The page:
With current server designs, 42 computers with 82 CPUs can be bolted into a six-foot rack. But ultimately, the ability to stuff as many as 200 or even 300 CPUs into a single rack will help slake the "insatiable demand for servers" at large companies and computing service providers, Mary McDowell, general manager of Compaq's Intel server division, said in an interview.
These ultradense servers are a key part of the server strategy not only of Compaq, but also IBM, Hewlett-Packard and Intel. The trick to very high density is mounting several of the electronics boards of CPUs inside one enclosure, like books in a bookcase.
But IBM got ahead in the skinny server game by licensing a two-processor, 1.75-inch thick design from Network Engines. "IBM captured the idea that people might want thin servers," said Illuminata analyst Jonathan Eunice.
This time, Compaq hopes to gain the lead. Compaq's ultradense servers will arrive late this year, McDowell said. Tom Bradicich, IBM's top Intel server designer, said his company's servers won't be the first on the market.
Compaq has numbers on its side. While IBM is a trusted name in data centers staffed by conservative computer technicians, Compaq ships more servers than any other company. According to IDC figures released Wednesday, Compaq sold 1.1 million servers in 2000. The nearest competitor, IBM, sold 608,000.
Though the QuickBlade design is Compaq's own, Intel hopes to help all computer makers build ultradense servers. Intel will offer hardware using its low-power CPUs originally designed for laptop computers for its ultradense designs.
Intel servers are a good match for ultradense designs from a financial point of view. Intel's high-volume production enables it to sell CPUs more cheaply than competing chips from rivals such as Sun Microsystems.
However, HP has its own "bladed" designs coming using its own PA-RISC chips, said Scott Hudson, worldwide marketing manager for HP's Unix server line.
The problem with using Transmeta is that more engineering work is required to fit the nonstandard chips into computer designs, McDowell said.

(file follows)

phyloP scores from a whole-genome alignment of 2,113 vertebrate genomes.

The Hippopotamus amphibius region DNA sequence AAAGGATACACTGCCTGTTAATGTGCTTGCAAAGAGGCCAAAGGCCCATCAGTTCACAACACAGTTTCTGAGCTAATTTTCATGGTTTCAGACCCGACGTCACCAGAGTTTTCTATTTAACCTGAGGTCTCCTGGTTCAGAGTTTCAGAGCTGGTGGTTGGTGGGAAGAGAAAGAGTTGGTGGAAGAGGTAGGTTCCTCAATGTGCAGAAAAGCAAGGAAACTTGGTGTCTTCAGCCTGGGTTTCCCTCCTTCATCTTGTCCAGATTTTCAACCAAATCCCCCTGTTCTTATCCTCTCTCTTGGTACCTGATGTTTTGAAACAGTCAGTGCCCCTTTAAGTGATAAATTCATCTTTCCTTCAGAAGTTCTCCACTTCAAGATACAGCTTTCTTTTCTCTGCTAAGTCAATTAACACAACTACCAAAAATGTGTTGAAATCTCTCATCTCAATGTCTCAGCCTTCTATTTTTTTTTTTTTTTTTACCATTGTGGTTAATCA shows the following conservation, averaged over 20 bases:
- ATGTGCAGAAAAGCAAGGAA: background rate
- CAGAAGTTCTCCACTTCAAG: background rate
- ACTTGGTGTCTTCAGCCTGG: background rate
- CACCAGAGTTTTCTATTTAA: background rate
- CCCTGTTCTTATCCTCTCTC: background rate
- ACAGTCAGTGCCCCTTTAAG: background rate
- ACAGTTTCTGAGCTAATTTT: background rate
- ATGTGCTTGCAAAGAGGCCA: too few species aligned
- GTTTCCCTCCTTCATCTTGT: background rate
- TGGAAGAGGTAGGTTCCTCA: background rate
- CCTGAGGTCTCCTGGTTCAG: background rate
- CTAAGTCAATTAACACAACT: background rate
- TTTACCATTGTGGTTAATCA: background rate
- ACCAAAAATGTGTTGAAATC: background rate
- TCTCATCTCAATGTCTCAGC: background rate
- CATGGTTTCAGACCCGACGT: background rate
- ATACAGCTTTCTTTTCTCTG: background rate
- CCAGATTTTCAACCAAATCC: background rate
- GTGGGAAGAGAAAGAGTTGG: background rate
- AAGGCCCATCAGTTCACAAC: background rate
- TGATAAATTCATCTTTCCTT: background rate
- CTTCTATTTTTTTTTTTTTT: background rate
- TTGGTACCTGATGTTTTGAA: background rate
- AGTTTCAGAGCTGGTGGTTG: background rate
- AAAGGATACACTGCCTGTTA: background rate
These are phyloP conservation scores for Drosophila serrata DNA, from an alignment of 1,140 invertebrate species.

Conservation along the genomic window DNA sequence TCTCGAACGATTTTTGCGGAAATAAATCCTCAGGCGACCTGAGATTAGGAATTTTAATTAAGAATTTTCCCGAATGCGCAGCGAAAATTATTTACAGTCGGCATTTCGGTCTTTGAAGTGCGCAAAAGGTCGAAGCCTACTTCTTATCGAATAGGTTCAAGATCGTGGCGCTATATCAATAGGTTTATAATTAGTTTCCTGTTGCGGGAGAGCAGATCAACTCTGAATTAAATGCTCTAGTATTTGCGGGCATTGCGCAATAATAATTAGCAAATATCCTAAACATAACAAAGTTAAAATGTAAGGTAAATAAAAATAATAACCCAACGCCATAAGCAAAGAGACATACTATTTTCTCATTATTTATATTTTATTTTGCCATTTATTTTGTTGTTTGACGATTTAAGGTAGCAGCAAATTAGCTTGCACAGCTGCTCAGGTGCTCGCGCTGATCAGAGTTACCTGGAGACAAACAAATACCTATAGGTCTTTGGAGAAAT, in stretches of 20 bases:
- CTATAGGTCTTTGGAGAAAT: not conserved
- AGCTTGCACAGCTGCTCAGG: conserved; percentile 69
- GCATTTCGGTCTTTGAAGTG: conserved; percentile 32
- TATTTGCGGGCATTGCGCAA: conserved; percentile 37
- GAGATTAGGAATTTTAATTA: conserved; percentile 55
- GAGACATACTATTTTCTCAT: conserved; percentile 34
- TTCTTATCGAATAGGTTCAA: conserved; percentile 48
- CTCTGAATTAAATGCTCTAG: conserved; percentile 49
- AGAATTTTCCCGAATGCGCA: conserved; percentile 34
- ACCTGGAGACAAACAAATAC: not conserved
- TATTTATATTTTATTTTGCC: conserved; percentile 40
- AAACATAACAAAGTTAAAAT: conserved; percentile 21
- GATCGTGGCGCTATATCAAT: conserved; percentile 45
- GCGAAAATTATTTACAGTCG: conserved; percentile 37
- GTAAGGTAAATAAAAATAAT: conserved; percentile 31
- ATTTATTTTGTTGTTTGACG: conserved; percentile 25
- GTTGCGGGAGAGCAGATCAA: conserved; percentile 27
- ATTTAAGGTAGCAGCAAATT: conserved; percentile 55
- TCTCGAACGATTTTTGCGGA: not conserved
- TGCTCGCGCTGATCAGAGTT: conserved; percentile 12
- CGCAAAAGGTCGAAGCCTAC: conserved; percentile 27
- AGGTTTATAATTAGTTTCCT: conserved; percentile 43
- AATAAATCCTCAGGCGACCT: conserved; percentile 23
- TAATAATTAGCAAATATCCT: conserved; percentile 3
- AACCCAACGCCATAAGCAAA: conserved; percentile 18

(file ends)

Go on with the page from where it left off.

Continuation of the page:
Ultradense phase two: InfiniBand
Like IBM, McDowell believes the InfiniBand connection technology will mean further developments for ultradense servers. With InfiniBand, several computing nodes can be tied together while systems for communicating with storage and network resources are located elsewhere.
"We have been ramping up our InfiniBand efforts," she said.
Compaq hopes to differentiate its QuickBlade design from other ultradense products by packaging it with high-end storage systems and Compaq management software, McDowell said. Customers will be able to buy pre-assembled--and doubtless higher-profit-margin--collections of these products.
"It's a terrific opportunity to start selling by the rack," McDowell said.
While Compaq believes most of its business will be with ultradense servers and other efforts to "scale out" computing jobs across numerous smaller computers, the company also is banking on "scaling up" jobs on single, ultrapowerful servers.
The company will release an eight-processor server based on Intel's Foster chips--the Xeon version of the Pentium 4. Customers with the current eight-processor ProLiant 8500 servers will be able to upgrade to the new CPUs, she said.
And in late 2002 or early 2003, Compaq plans to release a 32-processor server using Intel's McKinley chip. McKinley is the second-generation offering in Intel's high-end 64-bit line. Intel has yet to launch its much-delayed Itanium chip, the first in the 64-bit line.
Compaq is ready with its Itanium machines, McDowell said. "When they (Intel) say go, we'll start shipping our products," she said, adding that the revenue will be small enough that it won't be material to the company's business when the shipments begin.